I think we can all agree that a first draft of ANYTHING is not going to cut it.
I’m in year twelve at school – my LAST year of school, in fact. And even with my essays for English I do five or six drafts before I actually do an exam (which, okay, yes, might be a bit much).
But what about for novels? How many drafts does it really take? And how are you supposed to not get BORED?
At the moment I’m working on a contemporary upper MG called The Daisy List.
I wrote The Daisy List for Camp NaNoWriMo in 2013. Yep, almost two years ago. It feels like a long time for me. And right now I’m on the third draft. I mean, in between that I’ve written a few first drafts (three, I believe) but at the moment, this is my best piece of work.
For me, it might take more drafts than other people, because my first drafts are absolutely shocking (since I usually write them in a few weeks).
But I guess there are two things that tell you it’s time to stop working on something.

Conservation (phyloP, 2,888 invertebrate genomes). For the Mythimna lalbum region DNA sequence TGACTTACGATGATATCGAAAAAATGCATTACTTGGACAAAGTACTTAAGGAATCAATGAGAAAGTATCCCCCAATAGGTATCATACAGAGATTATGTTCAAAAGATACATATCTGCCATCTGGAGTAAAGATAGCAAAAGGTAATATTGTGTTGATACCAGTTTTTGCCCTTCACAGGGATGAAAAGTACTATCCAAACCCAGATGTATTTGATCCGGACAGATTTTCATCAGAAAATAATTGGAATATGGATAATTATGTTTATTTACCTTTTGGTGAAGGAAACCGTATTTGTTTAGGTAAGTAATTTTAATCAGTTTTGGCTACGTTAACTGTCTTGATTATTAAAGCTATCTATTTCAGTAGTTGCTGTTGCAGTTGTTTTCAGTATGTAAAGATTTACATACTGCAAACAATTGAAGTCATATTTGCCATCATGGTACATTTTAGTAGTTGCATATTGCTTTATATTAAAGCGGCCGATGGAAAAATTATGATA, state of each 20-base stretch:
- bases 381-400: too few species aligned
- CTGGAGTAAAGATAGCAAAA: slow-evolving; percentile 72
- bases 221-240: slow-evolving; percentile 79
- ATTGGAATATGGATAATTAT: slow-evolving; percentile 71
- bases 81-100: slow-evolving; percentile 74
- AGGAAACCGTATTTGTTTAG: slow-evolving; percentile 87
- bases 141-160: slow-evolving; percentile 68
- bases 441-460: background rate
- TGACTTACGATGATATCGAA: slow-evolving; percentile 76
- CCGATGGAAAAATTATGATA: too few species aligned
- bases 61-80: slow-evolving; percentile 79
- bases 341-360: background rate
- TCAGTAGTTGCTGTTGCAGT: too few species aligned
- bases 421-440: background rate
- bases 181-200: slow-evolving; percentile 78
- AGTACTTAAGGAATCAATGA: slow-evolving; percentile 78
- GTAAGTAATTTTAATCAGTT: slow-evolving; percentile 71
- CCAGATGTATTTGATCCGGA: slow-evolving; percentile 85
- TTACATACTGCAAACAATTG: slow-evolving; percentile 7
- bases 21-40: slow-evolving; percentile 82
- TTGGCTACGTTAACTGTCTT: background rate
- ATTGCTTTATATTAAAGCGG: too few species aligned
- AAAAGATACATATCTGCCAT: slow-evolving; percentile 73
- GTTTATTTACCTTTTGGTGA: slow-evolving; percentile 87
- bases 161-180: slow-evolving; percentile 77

1. You’ve sent it to a bunch of CPs and they love it, you love it, and it’s perfect, and there’s nothing you could REALLY do to improve it.
Which, of course, is the ideal scenario.
2. You’re absolutely sick of it and you want to throw your characters off a cliff.
This one’s not so ideal. If you hate a WIP this much, it’s really not worth working on it – you have to really love your story if you want it to be as good as it can be. And that’s not to say it has to be shelved FOREVER – one day you might come back to it and think, Ah yes, this story about fairy dust is a work of art.*
*Disclaimer: if you wrote this so-called story about fairy dust in primary school, you probably WON’T want to come back to it.
So, yeah, I don’t have a real answer for you in terms of how many drafts.
And plus, a “draft” is a different thing to a lot of people. To some it’s completely rewriting, to others it’s tweaking certain lines. So what’s a second draft for one person might end up being a fifth draft for someone else.
I don’t think it matters how many drafts it takes you to have something you like, as long as you’re not prolonging the process out of perfectionism.
I still love The Daisy List, and until the time that I don’t, I’ll keep working on it.
Emily is a nearly-eighteen-year-old who writes whenever she’s procrastinating on…well, other writing. Essays, mostly. She hopes to start querying after this draft of The Daisy List (but only after the blessing of her CPs, of course).